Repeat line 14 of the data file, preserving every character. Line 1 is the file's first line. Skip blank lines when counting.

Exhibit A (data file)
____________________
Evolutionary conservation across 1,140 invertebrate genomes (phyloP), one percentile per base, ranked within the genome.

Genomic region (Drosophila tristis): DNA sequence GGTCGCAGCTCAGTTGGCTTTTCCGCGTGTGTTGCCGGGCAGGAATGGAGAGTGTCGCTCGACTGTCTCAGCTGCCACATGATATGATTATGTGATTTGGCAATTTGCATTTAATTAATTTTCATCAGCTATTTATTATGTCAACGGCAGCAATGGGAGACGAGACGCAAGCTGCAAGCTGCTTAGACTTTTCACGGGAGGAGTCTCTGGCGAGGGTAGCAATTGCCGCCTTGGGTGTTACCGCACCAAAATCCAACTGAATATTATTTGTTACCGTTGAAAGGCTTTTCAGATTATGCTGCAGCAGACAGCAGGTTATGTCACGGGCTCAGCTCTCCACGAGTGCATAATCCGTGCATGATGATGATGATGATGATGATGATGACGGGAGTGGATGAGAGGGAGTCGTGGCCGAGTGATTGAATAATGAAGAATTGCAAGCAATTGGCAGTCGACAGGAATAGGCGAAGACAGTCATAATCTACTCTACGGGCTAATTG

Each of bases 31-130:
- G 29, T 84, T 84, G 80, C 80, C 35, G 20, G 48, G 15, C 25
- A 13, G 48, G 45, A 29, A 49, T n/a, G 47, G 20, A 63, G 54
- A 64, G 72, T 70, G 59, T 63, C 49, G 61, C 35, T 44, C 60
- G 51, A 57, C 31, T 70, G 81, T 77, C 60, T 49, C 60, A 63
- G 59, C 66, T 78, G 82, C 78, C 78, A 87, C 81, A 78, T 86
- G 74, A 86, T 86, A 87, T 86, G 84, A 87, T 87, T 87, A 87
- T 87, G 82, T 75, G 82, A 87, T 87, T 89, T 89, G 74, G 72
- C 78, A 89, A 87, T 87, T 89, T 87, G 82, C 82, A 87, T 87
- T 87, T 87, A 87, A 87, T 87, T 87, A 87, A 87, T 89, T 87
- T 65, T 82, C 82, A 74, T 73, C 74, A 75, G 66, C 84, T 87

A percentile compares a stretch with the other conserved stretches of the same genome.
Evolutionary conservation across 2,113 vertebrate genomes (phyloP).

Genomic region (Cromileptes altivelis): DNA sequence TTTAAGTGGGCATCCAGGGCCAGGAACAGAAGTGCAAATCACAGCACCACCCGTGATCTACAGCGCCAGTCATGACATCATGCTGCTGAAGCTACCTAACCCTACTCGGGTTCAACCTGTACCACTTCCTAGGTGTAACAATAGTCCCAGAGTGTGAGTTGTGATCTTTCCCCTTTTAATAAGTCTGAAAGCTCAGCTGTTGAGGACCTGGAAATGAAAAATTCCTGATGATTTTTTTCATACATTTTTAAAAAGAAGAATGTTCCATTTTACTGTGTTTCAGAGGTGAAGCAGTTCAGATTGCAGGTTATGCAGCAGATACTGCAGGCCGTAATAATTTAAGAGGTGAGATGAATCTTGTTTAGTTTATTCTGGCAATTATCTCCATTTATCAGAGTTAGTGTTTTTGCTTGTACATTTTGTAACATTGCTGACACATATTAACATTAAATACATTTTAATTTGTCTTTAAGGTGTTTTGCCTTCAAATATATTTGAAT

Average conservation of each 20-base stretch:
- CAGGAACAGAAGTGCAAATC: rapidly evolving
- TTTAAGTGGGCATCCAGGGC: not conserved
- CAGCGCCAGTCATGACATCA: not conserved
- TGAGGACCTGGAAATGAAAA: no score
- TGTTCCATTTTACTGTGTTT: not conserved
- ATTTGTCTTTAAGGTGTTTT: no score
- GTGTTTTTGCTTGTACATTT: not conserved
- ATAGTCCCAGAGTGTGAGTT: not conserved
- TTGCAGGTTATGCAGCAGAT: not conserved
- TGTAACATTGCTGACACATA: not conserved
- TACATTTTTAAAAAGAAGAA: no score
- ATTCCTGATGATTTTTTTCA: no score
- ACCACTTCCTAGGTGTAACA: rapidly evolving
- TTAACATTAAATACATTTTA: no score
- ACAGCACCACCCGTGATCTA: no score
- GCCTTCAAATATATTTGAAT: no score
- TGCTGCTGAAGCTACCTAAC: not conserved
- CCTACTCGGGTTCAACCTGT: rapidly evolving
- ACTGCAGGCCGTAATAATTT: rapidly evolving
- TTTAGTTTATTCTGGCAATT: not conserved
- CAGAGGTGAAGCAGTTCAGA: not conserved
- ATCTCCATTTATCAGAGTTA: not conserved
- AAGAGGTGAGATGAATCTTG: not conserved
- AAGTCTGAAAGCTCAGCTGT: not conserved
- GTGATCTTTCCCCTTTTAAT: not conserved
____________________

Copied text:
A percentile compares a stretch with the other conserved stretches of the same genome.